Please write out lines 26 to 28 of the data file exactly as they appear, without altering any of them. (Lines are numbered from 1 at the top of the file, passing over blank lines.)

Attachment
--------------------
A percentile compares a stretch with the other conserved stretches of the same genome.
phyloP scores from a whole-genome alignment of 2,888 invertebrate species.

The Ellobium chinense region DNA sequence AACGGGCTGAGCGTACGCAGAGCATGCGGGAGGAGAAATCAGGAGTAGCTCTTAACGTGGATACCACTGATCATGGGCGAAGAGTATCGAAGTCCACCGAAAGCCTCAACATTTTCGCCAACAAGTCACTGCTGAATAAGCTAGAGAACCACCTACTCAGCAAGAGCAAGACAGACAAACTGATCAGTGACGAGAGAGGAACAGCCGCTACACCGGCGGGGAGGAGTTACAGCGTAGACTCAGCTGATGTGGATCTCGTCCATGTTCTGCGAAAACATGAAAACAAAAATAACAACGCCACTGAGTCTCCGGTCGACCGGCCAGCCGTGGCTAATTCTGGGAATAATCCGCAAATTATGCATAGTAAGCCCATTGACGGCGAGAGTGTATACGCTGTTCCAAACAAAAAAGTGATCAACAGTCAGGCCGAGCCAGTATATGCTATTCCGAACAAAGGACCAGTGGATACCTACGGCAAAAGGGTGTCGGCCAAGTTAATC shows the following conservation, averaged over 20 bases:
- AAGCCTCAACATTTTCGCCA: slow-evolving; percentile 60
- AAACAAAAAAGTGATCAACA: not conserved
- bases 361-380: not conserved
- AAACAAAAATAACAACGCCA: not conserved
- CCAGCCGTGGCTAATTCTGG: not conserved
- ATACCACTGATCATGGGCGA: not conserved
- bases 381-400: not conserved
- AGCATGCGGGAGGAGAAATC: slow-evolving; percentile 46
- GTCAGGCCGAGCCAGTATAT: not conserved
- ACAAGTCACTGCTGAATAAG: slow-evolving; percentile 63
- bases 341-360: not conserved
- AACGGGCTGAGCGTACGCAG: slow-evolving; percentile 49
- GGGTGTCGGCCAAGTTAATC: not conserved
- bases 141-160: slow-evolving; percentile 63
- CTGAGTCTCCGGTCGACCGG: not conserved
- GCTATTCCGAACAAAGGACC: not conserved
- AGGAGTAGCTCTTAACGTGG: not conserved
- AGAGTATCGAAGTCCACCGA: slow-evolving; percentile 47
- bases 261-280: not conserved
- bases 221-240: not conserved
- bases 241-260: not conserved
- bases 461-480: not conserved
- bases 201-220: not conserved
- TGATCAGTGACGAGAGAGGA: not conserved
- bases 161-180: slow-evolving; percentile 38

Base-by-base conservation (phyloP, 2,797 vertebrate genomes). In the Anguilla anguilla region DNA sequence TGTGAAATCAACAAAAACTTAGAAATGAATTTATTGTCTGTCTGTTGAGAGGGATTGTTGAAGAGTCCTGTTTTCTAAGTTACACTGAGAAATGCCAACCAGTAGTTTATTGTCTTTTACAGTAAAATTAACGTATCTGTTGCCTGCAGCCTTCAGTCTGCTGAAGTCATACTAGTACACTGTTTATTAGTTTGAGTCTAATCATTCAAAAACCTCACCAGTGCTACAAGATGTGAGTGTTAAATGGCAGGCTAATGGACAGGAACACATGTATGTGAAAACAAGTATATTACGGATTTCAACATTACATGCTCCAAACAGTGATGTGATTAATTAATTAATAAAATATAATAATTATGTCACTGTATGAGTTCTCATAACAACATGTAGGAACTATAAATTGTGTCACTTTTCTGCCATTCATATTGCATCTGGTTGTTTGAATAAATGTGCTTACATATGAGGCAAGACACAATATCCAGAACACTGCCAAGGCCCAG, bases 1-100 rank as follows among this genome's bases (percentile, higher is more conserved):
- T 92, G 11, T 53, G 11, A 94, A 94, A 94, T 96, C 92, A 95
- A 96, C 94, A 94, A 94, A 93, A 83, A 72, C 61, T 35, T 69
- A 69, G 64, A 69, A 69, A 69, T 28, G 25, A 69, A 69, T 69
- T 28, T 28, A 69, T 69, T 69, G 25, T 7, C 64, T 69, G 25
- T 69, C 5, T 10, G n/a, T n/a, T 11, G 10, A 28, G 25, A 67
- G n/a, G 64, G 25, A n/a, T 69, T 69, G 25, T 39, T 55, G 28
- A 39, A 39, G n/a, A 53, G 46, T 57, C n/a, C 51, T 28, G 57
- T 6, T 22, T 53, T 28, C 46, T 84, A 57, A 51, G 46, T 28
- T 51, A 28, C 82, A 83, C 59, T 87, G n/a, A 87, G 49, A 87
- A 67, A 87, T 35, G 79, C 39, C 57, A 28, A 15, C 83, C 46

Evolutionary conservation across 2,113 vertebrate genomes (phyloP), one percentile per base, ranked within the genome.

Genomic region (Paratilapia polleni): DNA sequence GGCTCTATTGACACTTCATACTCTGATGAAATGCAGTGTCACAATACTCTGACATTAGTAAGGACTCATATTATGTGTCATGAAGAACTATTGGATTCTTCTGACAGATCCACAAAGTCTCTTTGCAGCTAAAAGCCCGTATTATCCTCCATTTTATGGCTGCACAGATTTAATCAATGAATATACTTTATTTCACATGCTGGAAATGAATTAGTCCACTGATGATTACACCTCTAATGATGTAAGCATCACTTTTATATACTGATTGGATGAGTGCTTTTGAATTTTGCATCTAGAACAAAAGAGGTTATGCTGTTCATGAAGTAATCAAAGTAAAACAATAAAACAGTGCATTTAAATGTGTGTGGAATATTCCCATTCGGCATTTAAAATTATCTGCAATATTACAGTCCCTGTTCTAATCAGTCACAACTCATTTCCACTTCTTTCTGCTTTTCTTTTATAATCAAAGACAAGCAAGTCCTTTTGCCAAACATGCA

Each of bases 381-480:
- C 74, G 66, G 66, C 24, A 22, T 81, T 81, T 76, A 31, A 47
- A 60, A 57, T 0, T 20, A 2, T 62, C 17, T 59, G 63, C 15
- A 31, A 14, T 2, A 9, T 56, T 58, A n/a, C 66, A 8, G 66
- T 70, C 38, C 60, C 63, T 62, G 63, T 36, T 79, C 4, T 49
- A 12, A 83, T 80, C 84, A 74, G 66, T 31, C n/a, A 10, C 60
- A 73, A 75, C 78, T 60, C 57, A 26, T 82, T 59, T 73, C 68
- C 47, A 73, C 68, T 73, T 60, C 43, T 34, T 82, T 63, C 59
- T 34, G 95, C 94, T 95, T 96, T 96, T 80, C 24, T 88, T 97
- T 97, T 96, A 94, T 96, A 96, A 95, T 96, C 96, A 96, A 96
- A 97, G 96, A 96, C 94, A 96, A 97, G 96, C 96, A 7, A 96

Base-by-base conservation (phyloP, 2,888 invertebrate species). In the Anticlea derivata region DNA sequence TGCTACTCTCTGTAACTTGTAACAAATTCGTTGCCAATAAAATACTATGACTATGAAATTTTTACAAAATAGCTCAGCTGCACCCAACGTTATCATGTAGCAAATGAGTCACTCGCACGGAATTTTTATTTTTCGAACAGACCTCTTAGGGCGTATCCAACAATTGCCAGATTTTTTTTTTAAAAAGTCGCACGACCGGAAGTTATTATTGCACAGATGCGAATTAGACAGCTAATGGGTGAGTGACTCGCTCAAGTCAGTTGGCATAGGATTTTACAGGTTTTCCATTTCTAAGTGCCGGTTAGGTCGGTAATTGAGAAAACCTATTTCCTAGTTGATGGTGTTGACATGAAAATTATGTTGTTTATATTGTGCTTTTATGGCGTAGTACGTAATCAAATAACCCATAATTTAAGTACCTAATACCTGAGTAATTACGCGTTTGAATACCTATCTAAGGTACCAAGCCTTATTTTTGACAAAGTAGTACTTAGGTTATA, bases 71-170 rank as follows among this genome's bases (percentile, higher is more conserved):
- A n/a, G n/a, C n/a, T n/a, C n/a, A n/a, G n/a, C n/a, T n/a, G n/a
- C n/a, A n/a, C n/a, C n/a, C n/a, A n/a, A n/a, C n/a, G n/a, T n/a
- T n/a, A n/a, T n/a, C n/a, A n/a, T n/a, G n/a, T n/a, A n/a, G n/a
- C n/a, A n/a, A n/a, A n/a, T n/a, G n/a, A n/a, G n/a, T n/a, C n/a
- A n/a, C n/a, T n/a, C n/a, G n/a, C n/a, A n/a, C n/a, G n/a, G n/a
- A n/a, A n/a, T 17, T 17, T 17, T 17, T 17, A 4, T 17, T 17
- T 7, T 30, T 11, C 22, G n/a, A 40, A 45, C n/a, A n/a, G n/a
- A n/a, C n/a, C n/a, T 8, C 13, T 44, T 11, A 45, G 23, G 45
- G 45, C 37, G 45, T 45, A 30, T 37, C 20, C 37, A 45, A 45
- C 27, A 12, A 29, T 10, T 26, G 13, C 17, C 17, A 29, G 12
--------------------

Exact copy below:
- bases 201-220: not conserved
- TGATCAGTGACGAGAGAGGA: not conserved
- bases 161-180: slow-evolving; percentile 38